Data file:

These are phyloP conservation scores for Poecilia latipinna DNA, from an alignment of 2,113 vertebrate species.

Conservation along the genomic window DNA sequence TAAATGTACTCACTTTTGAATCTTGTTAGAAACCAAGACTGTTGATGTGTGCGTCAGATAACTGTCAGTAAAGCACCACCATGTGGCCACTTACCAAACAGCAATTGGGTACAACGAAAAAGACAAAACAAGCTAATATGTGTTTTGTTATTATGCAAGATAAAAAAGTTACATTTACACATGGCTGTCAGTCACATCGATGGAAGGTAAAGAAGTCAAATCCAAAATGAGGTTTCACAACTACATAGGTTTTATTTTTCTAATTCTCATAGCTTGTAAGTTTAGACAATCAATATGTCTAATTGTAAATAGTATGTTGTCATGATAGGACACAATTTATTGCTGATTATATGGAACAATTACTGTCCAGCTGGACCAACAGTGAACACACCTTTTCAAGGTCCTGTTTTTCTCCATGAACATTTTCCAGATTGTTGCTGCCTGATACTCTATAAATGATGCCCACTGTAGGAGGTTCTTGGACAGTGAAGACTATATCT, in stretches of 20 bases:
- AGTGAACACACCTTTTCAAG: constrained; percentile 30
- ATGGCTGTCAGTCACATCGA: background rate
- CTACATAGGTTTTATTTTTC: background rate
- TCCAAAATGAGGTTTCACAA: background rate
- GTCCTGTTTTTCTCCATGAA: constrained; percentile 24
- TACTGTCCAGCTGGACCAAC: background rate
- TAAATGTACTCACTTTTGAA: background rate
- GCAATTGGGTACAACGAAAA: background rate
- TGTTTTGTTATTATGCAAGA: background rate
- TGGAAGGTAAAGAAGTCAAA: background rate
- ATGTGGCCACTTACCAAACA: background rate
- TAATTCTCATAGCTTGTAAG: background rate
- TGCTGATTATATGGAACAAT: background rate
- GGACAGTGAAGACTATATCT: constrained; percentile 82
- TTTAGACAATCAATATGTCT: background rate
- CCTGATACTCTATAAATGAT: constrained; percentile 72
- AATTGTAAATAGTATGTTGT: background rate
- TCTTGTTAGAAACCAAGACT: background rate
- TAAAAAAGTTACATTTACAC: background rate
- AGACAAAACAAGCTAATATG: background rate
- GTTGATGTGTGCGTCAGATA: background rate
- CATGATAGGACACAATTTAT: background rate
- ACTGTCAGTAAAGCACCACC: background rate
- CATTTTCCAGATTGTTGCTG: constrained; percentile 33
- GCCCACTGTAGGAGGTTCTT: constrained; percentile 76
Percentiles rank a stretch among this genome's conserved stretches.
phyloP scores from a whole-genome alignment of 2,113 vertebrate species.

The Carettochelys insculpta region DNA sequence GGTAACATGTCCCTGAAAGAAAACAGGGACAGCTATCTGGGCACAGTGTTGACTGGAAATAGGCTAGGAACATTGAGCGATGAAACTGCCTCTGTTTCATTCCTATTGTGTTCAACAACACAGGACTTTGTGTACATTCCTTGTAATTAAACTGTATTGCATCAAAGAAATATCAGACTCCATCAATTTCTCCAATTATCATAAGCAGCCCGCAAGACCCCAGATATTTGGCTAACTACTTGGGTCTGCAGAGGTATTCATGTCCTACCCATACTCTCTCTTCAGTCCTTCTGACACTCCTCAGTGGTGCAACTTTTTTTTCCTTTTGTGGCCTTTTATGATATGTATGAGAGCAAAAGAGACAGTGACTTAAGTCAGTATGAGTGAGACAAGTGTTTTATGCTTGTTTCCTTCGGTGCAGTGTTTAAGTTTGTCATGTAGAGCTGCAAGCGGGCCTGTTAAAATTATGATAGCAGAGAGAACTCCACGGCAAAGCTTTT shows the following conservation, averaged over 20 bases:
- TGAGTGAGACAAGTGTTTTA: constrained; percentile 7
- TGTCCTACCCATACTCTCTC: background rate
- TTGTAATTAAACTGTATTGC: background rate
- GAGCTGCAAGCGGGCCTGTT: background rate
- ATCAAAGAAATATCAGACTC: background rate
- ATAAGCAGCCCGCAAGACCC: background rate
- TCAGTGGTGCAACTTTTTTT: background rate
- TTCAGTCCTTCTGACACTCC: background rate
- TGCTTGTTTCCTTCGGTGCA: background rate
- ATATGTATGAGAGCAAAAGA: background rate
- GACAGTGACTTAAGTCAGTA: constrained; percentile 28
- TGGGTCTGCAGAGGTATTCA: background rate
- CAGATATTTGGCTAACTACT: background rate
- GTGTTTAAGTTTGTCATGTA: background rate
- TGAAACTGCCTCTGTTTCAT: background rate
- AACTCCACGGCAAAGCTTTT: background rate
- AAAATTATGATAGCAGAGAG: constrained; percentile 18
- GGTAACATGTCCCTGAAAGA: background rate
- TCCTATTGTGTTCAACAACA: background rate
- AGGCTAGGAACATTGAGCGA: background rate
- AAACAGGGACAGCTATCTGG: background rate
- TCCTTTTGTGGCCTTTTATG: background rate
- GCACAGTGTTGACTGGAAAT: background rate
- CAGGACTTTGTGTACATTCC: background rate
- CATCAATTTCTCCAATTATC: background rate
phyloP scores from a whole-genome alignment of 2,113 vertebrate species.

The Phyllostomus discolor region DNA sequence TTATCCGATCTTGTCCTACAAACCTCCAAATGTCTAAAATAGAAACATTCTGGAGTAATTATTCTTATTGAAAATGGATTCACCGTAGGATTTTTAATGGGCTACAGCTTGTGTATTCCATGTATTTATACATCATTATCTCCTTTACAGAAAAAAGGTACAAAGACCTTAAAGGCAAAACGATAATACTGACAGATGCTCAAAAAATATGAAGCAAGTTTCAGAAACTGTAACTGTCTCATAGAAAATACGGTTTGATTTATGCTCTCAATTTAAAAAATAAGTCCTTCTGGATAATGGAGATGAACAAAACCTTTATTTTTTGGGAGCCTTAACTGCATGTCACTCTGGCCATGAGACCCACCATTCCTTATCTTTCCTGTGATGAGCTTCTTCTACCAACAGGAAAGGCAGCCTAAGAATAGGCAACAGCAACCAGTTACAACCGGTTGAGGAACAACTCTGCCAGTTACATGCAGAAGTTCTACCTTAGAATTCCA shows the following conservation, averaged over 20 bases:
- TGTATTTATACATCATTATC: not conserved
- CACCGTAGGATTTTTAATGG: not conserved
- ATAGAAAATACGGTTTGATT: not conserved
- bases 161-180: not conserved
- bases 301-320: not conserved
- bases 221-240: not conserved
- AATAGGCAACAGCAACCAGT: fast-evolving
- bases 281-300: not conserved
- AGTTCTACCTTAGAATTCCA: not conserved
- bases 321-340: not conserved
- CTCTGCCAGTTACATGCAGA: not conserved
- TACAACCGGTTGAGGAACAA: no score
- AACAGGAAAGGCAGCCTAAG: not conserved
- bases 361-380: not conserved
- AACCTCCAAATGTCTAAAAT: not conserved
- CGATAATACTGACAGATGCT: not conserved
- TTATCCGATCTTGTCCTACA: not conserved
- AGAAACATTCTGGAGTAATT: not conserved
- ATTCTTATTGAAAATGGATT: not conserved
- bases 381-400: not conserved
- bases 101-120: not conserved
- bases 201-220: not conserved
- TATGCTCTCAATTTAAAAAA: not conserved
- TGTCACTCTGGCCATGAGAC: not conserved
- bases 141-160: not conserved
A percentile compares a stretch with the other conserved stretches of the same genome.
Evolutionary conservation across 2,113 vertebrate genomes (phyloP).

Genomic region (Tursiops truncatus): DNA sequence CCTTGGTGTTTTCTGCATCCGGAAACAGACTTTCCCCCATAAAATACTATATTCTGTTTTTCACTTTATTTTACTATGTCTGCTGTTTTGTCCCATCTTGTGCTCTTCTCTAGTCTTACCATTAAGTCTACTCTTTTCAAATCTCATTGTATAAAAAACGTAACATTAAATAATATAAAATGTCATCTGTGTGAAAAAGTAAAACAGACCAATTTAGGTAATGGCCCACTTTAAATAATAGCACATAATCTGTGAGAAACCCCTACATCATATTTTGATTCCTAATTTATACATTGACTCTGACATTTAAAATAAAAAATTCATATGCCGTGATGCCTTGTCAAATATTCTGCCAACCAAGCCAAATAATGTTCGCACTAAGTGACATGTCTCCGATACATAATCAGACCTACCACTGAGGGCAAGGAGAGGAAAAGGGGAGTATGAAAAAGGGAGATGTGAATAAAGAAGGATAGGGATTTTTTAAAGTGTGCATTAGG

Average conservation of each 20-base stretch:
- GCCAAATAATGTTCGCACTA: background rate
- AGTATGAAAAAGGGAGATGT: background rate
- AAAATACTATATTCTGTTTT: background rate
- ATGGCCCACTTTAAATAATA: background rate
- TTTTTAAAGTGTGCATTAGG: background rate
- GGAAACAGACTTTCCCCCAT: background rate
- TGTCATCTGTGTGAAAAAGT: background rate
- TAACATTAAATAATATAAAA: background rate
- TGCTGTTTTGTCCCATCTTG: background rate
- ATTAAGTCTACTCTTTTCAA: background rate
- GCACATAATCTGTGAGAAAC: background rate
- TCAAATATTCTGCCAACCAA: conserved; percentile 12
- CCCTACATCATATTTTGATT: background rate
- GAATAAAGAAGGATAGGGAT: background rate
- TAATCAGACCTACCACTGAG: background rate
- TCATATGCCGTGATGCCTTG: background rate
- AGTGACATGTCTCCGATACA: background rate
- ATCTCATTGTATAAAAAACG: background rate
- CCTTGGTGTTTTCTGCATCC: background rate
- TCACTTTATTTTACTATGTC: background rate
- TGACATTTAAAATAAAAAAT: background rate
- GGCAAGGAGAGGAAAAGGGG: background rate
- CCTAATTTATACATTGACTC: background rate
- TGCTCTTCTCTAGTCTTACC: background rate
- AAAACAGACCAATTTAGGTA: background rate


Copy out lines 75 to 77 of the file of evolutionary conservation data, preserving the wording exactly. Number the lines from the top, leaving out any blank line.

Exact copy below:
- AGAAACATTCTGGAGTAATT: not conserved
- ATTCTTATTGAAAATGGATT: not conserved
- bases 381-400: not conserved